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A strategy for empowering clinicians and increasing innovation: the Magic Wand Initiative


Clinicians play a critical role in recognizing, initiating, and adopting innovative solutions to clinical problems. Increasing clinician involvement in problem-based innovation will help identify and solve unmet medical needs. The overall objective of our program was to increase clinician involvement in problem-based innovation. We pioneered and piloted the “Magic Wand” Initiative (MWI) at Massachusetts General Hospital Department of Dermatology, by inviting clinical faculty to voluntarily participate in problem-driven innovation. The primary outcome was the number of unmet clinical needs identified and pursued by clinicians, who were ‘activated’ to initiate problem-based innovation. Other objectives were to enhance clinician-to-clinician dialogue and to develop specific strategic framework for clinician-led, problem-driven research. This pilot MWI was started in 2013 with an announcement at dermatology faculty meeting inviting all clinical faculty to participate on volunteer basis. Academic dermatologists were the main participants in this program. They also contacted, collaborated and worked with research faculty, industry experts and lawyers. Out of 30 unmet needs identified by clinicians participating in MWI, eight are actively being pursued by clinicians. Three of those cases presented here have achieved publications, grant funding, prototype devices and product for patient use. In conclusion, MWI is an innovative approach that educates and equips clinician to identify and solve problems and engages them as leaders in their healthcare ecosystem. MWI has achieved concrete measurable success, affirming that if clinicians are empowered and supported to identify and solve existing unmet medical problems, new and innovative solutions can be invented to improve patient care.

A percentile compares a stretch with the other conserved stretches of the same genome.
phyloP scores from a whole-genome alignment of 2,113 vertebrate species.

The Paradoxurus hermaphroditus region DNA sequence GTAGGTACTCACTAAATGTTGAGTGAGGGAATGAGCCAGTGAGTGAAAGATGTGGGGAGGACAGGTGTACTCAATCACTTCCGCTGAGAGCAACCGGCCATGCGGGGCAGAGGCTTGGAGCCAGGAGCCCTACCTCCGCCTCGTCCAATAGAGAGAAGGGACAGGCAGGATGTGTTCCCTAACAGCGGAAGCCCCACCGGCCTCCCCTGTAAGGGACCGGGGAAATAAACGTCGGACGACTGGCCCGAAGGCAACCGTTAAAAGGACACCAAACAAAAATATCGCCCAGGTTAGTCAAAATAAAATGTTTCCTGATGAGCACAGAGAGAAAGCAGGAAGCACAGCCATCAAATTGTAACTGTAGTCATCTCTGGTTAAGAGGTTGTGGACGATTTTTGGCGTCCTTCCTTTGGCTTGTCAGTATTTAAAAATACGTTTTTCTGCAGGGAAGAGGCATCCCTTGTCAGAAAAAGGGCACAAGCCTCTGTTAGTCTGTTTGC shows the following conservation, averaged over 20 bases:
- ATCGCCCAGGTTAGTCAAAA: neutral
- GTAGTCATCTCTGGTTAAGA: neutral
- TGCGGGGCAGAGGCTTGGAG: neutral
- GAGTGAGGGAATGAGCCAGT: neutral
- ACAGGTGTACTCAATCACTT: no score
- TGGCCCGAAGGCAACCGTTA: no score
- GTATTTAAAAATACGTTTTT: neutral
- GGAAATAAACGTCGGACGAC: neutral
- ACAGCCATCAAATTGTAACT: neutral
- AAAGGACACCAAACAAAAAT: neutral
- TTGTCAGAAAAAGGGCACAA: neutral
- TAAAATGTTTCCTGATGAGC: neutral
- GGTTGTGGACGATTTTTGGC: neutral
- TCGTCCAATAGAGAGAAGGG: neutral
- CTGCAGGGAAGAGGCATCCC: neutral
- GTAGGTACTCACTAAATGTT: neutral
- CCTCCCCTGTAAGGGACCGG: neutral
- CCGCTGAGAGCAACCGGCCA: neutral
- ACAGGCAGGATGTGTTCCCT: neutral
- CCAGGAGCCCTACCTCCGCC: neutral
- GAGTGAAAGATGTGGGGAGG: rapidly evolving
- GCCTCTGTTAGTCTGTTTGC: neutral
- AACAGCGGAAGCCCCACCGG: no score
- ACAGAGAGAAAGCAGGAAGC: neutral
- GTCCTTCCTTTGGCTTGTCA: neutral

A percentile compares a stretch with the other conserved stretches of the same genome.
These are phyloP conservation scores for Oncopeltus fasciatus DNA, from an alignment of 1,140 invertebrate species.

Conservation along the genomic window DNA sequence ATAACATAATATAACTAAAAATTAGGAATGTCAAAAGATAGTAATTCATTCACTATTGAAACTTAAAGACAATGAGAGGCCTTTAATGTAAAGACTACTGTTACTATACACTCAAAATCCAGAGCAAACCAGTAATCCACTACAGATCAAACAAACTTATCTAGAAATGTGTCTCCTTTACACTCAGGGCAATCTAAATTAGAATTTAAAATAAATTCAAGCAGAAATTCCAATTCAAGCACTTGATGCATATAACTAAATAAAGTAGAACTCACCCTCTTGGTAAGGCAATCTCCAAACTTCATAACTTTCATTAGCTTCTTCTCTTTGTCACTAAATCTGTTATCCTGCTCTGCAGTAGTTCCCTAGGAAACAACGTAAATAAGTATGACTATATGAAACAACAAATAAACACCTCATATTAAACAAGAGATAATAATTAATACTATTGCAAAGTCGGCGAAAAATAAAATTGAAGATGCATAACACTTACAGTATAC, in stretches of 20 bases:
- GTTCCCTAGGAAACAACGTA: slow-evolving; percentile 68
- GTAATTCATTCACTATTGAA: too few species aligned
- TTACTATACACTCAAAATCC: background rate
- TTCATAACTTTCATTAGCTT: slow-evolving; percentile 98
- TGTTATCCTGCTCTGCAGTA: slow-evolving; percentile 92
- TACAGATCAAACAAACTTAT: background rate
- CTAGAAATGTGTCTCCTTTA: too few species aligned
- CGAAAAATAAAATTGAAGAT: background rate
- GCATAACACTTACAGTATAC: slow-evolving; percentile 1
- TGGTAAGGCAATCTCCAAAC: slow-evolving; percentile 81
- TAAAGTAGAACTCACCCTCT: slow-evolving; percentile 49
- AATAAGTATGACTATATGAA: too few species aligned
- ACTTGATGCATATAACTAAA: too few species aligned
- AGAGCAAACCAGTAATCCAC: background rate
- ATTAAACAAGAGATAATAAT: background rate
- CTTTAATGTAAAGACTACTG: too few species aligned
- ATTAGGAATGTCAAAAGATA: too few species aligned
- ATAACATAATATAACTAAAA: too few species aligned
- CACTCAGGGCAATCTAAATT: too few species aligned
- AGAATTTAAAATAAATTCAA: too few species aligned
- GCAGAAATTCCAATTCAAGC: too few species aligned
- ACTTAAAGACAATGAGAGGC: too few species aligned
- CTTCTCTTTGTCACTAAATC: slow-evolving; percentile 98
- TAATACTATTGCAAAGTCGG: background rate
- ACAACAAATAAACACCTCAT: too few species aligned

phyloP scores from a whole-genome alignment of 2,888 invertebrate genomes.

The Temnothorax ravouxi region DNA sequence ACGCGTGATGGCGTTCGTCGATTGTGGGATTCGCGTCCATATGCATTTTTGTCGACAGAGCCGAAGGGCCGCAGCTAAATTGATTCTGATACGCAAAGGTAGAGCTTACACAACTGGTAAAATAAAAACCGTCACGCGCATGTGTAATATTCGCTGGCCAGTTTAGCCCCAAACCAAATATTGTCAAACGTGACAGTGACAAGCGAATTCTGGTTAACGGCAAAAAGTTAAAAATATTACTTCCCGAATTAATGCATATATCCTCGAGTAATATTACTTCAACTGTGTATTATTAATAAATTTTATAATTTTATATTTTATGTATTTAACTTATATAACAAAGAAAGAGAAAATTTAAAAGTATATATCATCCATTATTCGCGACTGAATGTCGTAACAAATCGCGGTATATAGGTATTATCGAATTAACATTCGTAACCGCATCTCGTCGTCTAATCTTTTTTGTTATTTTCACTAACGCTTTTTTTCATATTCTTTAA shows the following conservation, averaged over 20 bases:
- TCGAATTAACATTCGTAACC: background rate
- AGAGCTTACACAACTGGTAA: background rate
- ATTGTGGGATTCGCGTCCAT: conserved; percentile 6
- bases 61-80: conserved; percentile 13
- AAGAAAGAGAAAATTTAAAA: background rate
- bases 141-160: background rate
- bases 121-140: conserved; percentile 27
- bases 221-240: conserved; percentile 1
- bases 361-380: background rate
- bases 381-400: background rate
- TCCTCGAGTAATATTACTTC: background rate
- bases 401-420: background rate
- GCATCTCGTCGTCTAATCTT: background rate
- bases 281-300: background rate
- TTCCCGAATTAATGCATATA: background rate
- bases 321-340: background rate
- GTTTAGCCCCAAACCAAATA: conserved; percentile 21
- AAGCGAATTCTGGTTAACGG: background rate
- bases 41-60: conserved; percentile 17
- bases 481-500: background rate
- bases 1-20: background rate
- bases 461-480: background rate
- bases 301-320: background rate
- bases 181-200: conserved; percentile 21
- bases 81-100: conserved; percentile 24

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Magic Wand Initiative


Advancing Innovation in Dermatology


Intellectual Property


Kaposi’s Sarcoma


National Institutes of Health


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Dr. Freeman’s time on the preparation and review of the manuscript was supported by NIH R21-TW010221 grant. Some initial funding for this program was provided by Advancing Innovation in Dermatology (AID) which is nonprofit organization.

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Correspondence to Lilit Garibyan.

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The trademark for Magic Wand is owned by the Massachusetts General Hospital. The authors declare no other competing interests.

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Garibyan, L., Kroshinsky, D., Freeman, E. et al. A strategy for empowering clinicians and increasing innovation: the Magic Wand Initiative. Arch Dermatol Res 313, 599–602 (2021).

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  • Innovation
  • Design thinking
  • Empowerment
  • Education
  • Solving unmet needs
  • Quality improvement